Case U112

PM Roach SM

Administrative Appeals Tribunal

Decision date: 14 May 1987.

P.M. Roach (Senior Member)

In this reference the applicant claims a deduction for motor vehicle expenses incurred during the year of income ended 30 June 1984. The amount claimed is $585 and the quantum of the claim is not in dispute. The Commissioner disallowed the claim on the basis that the expenses, which were incurred in travelling between her place of residence and the schools at which she was from time to time employed, are not allowable as deductions pursuant to sec. 51(1) of the Income Tax Assessment Act ("the Act").

2. The applicant is a wife and mother who, as a science graduate and certificated teacher, was employed, prior to the birth of her first child, as a full-time, secondary school teacher in the service of the Education Department of her State. She resumed employment as a teacher, but as a casual teacher, from April 1983 and followed that occupation as opportunity permitted until March 1987, when she again took up a full-time appointment. As a casual teacher she rendered service only to the State Education Department. When she first sought employment as a casual teacher she was interviewed by a senior officer of the State Education Department and she was accredited as a person eligible for appointment to casual vacancies, but only after satisfying the person interviewing her that she would be able to accept and, more importantly, take up casual appointments on short notice. She achieved that (inter alia) by advising that she would be able to provide her own transport. Once accredited in that way she canvassed local high schools offering her services and, when responses were not as forthcoming as she had hoped, she again pressed her cause. In due course she came to be offered appointments and accepted them.

ATC 673

3. To ensure that invitations would continue to be extended to her it was her practice on each school day to remain at home from 8.00 a.m. to 8.45 a.m., and only then take her son to school. She would only depart earlier if an appointment was offered for the day and she accepted it. Her evidence was that when she accepted appointments likely to extend for any substantial period she gave notice to other schools that, for the time being, she would be unavailable. At times, particularly in mid-winter, more than one school would contact her on the one day. (There was no suggestion in the evidence that she was ever contacted before the first day of any appointment, even when the absence of the teacher she was to replace was programmed.) She was at all times conscious that unavailability on her part would act as a deterrent to those who might employ her, just as unreliability in attendance by reason of lateness or inefficiency in performance about her duties would also act as a deterrent. When she accepted a position, it was most important that she should be able to present herself for duty very quickly and, if possible, before classes commenced. That usually allowed no more than 30-40 minutes.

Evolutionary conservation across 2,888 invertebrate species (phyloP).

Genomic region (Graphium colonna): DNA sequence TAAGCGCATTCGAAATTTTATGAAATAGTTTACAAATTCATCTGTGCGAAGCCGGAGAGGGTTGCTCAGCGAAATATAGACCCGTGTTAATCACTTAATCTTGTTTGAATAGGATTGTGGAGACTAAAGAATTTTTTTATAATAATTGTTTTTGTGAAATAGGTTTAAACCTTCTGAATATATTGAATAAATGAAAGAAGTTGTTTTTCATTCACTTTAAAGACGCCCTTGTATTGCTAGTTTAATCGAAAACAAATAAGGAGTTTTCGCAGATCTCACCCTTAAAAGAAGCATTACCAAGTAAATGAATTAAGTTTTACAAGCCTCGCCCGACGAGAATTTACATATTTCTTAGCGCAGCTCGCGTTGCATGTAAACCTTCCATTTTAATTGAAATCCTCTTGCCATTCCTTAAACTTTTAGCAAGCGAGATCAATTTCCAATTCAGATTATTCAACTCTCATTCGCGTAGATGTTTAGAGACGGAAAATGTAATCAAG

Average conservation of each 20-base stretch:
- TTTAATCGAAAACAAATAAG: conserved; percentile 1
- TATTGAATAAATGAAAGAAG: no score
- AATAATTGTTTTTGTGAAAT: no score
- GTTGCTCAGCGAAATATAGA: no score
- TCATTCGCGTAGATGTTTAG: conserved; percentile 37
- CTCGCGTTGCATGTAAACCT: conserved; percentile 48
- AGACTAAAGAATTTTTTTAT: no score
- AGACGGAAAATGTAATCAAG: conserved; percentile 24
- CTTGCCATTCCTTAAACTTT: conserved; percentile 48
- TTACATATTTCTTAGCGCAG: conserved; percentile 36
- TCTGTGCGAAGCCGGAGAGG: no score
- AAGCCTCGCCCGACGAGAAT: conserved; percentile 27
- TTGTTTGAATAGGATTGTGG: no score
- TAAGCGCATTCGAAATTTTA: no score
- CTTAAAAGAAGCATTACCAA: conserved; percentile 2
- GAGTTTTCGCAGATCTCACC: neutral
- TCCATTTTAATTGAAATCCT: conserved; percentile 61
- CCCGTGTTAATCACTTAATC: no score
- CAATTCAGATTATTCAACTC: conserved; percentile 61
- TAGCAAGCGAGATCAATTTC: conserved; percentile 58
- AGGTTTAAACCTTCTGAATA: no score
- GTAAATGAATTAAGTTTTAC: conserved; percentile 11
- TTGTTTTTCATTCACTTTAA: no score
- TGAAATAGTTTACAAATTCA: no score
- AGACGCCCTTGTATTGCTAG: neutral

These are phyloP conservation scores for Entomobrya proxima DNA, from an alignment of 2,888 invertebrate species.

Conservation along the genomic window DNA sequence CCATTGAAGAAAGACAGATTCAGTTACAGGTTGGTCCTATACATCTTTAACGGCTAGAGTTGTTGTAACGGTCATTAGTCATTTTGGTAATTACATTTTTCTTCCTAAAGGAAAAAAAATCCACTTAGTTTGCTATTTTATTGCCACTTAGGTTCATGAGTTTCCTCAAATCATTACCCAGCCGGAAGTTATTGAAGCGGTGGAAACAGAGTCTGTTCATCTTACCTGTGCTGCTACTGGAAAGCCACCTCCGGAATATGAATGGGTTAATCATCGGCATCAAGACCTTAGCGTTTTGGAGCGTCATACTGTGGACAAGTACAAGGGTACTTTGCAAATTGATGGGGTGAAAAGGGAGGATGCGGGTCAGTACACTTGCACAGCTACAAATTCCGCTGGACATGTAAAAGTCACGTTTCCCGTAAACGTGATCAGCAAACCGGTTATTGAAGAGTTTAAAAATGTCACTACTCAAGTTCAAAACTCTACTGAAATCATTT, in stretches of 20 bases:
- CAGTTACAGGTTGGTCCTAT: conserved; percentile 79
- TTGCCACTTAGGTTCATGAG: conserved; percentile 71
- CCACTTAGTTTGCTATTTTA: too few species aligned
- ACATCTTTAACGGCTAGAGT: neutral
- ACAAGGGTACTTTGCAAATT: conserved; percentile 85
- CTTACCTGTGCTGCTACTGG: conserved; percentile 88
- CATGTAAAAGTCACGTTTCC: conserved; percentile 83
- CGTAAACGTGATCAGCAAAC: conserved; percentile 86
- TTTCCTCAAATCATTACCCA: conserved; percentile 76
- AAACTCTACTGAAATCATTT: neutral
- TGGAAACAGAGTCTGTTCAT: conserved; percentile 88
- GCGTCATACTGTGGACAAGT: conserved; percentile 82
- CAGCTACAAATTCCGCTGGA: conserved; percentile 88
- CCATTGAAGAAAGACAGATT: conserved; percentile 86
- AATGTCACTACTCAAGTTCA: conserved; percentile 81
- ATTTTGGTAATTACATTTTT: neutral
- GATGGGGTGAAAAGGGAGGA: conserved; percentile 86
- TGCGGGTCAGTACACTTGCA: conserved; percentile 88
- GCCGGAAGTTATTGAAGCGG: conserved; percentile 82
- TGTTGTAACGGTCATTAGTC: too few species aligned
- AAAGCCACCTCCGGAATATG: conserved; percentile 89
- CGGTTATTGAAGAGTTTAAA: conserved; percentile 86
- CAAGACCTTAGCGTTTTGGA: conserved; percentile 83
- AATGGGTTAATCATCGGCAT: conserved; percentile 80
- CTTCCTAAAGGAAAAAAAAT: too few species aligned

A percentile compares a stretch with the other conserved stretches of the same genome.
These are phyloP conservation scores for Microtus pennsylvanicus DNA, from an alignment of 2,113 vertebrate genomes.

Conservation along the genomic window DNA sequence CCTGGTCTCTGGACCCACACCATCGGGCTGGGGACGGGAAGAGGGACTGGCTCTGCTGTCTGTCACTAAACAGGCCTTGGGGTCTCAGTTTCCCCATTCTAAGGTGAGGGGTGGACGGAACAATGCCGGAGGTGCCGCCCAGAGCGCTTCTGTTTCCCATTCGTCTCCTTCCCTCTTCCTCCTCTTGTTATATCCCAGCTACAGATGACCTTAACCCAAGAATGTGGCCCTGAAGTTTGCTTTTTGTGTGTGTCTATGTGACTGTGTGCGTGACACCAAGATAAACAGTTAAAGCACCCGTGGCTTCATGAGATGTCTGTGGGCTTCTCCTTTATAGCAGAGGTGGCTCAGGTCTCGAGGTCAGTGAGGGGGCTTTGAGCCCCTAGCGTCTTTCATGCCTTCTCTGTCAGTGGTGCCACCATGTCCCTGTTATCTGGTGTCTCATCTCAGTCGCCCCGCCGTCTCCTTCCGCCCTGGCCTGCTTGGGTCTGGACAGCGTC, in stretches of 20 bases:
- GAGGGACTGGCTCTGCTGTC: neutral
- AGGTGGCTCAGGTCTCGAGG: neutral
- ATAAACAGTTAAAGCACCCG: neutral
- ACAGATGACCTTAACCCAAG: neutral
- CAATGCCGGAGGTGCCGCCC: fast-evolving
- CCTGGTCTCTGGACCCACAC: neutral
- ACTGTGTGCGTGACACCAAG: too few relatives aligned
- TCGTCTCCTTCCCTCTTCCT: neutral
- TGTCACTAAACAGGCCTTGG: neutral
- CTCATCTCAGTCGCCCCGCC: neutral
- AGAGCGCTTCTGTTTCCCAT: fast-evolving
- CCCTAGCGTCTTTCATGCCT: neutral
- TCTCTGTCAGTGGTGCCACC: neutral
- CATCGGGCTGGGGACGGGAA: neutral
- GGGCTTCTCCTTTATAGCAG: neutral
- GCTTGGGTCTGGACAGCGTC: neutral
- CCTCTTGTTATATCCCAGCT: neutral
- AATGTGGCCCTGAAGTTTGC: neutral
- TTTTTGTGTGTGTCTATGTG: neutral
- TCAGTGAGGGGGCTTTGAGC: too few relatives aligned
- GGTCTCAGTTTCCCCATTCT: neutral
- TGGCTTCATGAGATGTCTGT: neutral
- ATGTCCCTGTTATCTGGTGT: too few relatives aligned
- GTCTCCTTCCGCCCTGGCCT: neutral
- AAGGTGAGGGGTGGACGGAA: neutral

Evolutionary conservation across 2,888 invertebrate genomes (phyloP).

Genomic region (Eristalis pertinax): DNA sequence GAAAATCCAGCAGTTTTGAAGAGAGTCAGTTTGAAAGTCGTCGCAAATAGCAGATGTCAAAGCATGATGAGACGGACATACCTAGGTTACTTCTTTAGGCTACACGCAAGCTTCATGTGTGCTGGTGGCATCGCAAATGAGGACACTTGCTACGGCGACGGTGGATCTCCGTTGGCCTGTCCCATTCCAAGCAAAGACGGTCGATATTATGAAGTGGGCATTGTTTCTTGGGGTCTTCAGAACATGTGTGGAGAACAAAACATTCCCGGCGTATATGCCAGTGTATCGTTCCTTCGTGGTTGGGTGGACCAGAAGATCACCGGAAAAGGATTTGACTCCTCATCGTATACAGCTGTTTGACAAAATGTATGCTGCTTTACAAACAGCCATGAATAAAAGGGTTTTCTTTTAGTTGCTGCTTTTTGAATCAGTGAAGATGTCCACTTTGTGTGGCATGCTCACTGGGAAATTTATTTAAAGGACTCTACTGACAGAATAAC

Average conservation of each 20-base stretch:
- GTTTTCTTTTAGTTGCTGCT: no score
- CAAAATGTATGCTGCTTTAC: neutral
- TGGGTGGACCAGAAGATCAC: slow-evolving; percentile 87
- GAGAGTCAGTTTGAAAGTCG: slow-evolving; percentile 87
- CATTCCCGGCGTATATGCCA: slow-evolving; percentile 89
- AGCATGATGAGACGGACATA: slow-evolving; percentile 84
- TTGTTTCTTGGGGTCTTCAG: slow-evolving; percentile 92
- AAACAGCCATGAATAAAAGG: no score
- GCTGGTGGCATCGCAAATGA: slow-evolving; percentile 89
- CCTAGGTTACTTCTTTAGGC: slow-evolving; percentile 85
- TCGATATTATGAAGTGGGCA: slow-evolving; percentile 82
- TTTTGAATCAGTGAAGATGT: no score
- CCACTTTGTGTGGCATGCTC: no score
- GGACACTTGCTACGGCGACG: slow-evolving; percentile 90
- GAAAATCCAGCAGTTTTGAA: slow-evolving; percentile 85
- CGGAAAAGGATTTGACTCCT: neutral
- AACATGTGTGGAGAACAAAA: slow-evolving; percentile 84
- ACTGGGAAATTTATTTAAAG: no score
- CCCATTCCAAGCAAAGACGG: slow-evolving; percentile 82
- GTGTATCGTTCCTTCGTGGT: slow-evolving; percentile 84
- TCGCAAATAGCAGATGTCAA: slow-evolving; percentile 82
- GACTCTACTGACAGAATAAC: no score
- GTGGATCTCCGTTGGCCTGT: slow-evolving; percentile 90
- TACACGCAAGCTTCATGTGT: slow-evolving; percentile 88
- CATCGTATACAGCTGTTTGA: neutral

4. In these endeavours she was substantially successful. In the year of income ended 30 June 1984 she was employed as a casual teacher on 113 days out of a possible 207 or so days. Most appointments were for only one or two days. Four appointments were for four or five days; four were for nine or 10 days; and one was for 14 days. The last mentioned appointment departed from the pattern of earlier appointments in that when the appointment was accepted the applicant undertook to teach until the end of the second term (September 1984) and, as events transpired, she continued in that appointment until the end of the schools year. In all, she taught at six secondary schools - all being within about six kilometres of her home, measured "as the crow flies". However, time and topography worked against her. Two schools were within about 10 minutes' travelling time by private transport, but it would have taken approximately 45 minutes to travel there either by public transport or by walking. The others were accessible by private transport in under 30 minutes, but by public transport would have taken anything from 30 minutes to 1½ hours.